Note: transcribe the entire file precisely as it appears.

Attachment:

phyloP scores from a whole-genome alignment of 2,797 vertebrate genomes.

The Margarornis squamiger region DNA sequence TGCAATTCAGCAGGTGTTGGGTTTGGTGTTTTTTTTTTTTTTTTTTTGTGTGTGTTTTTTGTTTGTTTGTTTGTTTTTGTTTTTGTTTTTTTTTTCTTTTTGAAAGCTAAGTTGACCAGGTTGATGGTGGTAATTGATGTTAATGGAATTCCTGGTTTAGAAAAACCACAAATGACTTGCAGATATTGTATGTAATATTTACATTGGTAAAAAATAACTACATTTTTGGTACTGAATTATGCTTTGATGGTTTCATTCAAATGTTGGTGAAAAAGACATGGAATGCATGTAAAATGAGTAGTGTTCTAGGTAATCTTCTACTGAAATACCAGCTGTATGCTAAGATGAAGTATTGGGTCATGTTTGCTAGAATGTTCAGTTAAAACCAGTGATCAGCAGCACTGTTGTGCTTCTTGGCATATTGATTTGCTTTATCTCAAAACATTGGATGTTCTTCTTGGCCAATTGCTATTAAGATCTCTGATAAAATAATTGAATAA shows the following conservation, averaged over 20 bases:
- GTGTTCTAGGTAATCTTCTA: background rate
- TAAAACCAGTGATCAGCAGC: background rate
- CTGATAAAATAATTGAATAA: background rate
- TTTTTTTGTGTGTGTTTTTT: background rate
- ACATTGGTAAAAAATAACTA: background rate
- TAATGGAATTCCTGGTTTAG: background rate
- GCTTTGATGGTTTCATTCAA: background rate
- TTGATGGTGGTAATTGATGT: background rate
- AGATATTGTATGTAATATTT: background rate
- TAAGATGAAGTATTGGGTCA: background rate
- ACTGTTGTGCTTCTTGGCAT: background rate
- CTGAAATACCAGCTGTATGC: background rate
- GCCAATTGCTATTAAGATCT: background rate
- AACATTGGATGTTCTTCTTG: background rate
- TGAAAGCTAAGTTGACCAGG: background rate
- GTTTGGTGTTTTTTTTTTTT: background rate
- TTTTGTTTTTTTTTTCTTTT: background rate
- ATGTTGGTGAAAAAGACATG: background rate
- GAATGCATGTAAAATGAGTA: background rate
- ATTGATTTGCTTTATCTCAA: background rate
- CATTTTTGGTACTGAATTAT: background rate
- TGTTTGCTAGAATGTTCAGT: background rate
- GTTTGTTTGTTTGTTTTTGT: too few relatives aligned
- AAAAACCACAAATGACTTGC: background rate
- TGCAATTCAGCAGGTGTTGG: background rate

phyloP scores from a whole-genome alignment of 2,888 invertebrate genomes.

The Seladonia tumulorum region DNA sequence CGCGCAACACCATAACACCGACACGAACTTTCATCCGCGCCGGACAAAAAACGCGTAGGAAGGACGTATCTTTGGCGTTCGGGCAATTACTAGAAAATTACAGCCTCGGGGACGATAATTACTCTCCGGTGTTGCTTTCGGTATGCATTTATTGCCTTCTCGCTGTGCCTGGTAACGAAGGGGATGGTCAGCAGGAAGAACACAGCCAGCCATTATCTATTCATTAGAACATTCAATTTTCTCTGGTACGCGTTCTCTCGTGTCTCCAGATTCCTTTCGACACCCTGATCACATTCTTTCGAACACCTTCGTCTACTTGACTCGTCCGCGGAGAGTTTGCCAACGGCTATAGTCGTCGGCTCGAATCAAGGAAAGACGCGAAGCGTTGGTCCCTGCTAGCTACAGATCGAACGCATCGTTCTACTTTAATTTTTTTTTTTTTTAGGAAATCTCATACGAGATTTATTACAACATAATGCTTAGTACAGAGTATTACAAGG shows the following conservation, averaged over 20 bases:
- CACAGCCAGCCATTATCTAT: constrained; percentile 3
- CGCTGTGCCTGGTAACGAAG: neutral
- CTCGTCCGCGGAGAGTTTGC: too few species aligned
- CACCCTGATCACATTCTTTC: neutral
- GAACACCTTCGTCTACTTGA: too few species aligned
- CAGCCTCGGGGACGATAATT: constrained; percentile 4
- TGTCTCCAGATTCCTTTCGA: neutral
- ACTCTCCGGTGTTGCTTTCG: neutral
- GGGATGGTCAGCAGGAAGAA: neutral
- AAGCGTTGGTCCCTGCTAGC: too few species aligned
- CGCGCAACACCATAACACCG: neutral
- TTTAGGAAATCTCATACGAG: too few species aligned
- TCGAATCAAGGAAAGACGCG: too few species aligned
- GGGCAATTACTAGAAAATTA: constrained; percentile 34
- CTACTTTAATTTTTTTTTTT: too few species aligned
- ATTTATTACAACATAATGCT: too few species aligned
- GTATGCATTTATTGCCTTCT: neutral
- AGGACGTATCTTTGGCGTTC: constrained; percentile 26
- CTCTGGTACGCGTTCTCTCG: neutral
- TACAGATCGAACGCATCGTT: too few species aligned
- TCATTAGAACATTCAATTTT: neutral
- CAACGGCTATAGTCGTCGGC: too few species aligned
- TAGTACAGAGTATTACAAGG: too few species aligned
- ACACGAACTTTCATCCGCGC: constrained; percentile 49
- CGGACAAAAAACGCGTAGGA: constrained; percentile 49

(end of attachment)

phyloP scores from a whole-genome alignment of 2,797 vertebrate genomes.

The Margarornis squamiger region DNA sequence TGCAATTCAGCAGGTGTTGGGTTTGGTGTTTTTTTTTTTTTTTTTTTGTGTGTGTTTTTTGTTTGTTTGTTTGTTTTTGTTTTTGTTTTTTTTTTCTTTTTGAAAGCTAAGTTGACCAGGTTGATGGTGGTAATTGATGTTAATGGAATTCCTGGTTTAGAAAAACCACAAATGACTTGCAGATATTGTATGTAATATTTACATTGGTAAAAAATAACTACATTTTTGGTACTGAATTATGCTTTGATGGTTTCATTCAAATGTTGGTGAAAAAGACATGGAATGCATGTAAAATGAGTAGTGTTCTAGGTAATCTTCTACTGAAATACCAGCTGTATGCTAAGATGAAGTATTGGGTCATGTTTGCTAGAATGTTCAGTTAAAACCAGTGATCAGCAGCACTGTTGTGCTTCTTGGCATATTGATTTGCTTTATCTCAAAACATTGGATGTTCTTCTTGGCCAATTGCTATTAAGATCTCTGATAAAATAATTGAATAA shows the following conservation, averaged over 20 bases:
- GTGTTCTAGGTAATCTTCTA: background rate
- TAAAACCAGTGATCAGCAGC: background rate
- CTGATAAAATAATTGAATAA: background rate
- TTTTTTTGTGTGTGTTTTTT: background rate
- ACATTGGTAAAAAATAACTA: background rate
- TAATGGAATTCCTGGTTTAG: background rate
- GCTTTGATGGTTTCATTCAA: background rate
- TTGATGGTGGTAATTGATGT: background rate
- AGATATTGTATGTAATATTT: background rate
- TAAGATGAAGTATTGGGTCA: background rate
- ACTGTTGTGCTTCTTGGCAT: background rate
- CTGAAATACCAGCTGTATGC: background rate
- GCCAATTGCTATTAAGATCT: background rate
- AACATTGGATGTTCTTCTTG: background rate
- TGAAAGCTAAGTTGACCAGG: background rate
- GTTTGGTGTTTTTTTTTTTT: background rate
- TTTTGTTTTTTTTTTCTTTT: background rate
- ATGTTGGTGAAAAAGACATG: background rate
- GAATGCATGTAAAATGAGTA: background rate
- ATTGATTTGCTTTATCTCAA: background rate
- CATTTTTGGTACTGAATTAT: background rate
- TGTTTGCTAGAATGTTCAGT: background rate
- GTTTGTTTGTTTGTTTTTGT: too few relatives aligned
- AAAAACCACAAATGACTTGC: background rate
- TGCAATTCAGCAGGTGTTGG: background rate

phyloP scores from a whole-genome alignment of 2,888 invertebrate genomes.

The Seladonia tumulorum region DNA sequence CGCGCAACACCATAACACCGACACGAACTTTCATCCGCGCCGGACAAAAAACGCGTAGGAAGGACGTATCTTTGGCGTTCGGGCAATTACTAGAAAATTACAGCCTCGGGGACGATAATTACTCTCCGGTGTTGCTTTCGGTATGCATTTATTGCCTTCTCGCTGTGCCTGGTAACGAAGGGGATGGTCAGCAGGAAGAACACAGCCAGCCATTATCTATTCATTAGAACATTCAATTTTCTCTGGTACGCGTTCTCTCGTGTCTCCAGATTCCTTTCGACACCCTGATCACATTCTTTCGAACACCTTCGTCTACTTGACTCGTCCGCGGAGAGTTTGCCAACGGCTATAGTCGTCGGCTCGAATCAAGGAAAGACGCGAAGCGTTGGTCCCTGCTAGCTACAGATCGAACGCATCGTTCTACTTTAATTTTTTTTTTTTTTAGGAAATCTCATACGAGATTTATTACAACATAATGCTTAGTACAGAGTATTACAAGG shows the following conservation, averaged over 20 bases:
- CACAGCCAGCCATTATCTAT: constrained; percentile 3
- CGCTGTGCCTGGTAACGAAG: neutral
- CTCGTCCGCGGAGAGTTTGC: too few species aligned
- CACCCTGATCACATTCTTTC: neutral
- GAACACCTTCGTCTACTTGA: too few species aligned
- CAGCCTCGGGGACGATAATT: constrained; percentile 4
- TGTCTCCAGATTCCTTTCGA: neutral
- ACTCTCCGGTGTTGCTTTCG: neutral
- GGGATGGTCAGCAGGAAGAA: neutral
- AAGCGTTGGTCCCTGCTAGC: too few species aligned
- CGCGCAACACCATAACACCG: neutral
- TTTAGGAAATCTCATACGAG: too few species aligned
- TCGAATCAAGGAAAGACGCG: too few species aligned
- GGGCAATTACTAGAAAATTA: constrained; percentile 34
- CTACTTTAATTTTTTTTTTT: too few species aligned
- ATTTATTACAACATAATGCT: too few species aligned
- GTATGCATTTATTGCCTTCT: neutral
- AGGACGTATCTTTGGCGTTC: constrained; percentile 26
- CTCTGGTACGCGTTCTCTCG: neutral
- TACAGATCGAACGCATCGTT: too few species aligned
- TCATTAGAACATTCAATTTT: neutral
- CAACGGCTATAGTCGTCGGC: too few species aligned
- TAGTACAGAGTATTACAAGG: too few species aligned
- ACACGAACTTTCATCCGCGC: constrained; percentile 49
- CGGACAAAAAACGCGTAGGA: constrained; percentile 49